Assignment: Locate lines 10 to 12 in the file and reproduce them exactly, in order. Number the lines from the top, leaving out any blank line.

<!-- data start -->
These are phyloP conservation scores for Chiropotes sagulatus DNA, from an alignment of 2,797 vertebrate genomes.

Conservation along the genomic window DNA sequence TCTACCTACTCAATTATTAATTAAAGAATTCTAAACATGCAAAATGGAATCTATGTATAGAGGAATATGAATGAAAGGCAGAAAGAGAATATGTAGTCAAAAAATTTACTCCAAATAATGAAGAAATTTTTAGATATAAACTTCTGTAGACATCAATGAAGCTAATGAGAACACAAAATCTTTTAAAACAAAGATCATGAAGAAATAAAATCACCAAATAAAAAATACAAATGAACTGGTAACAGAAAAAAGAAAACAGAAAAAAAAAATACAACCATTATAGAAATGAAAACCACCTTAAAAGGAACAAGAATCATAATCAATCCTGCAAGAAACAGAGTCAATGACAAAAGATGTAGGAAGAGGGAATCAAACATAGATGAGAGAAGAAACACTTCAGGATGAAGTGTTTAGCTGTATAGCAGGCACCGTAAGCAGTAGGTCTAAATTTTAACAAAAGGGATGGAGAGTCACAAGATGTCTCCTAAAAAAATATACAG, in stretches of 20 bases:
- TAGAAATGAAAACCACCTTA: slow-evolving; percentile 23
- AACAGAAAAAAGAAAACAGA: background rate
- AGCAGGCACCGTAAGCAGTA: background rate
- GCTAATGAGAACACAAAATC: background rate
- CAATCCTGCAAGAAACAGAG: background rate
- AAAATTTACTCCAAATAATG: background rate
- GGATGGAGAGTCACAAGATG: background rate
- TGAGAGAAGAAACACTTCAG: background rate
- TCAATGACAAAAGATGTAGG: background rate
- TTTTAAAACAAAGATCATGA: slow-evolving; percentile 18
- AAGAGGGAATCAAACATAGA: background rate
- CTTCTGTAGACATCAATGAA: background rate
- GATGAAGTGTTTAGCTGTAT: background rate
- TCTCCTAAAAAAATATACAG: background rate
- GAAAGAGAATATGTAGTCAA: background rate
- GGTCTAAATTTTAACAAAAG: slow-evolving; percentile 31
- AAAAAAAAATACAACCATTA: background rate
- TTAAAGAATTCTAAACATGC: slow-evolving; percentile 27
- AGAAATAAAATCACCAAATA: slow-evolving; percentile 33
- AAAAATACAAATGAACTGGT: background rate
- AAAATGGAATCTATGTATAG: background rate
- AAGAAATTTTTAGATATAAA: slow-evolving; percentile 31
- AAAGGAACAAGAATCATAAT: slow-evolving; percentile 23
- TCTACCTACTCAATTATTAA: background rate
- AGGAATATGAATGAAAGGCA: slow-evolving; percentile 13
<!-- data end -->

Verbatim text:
- TGAGAGAAGAAACACTTCAG: background rate
- TCAATGACAAAAGATGTAGG: background rate
- TTTTAAAACAAAGATCATGA: slow-evolving; percentile 18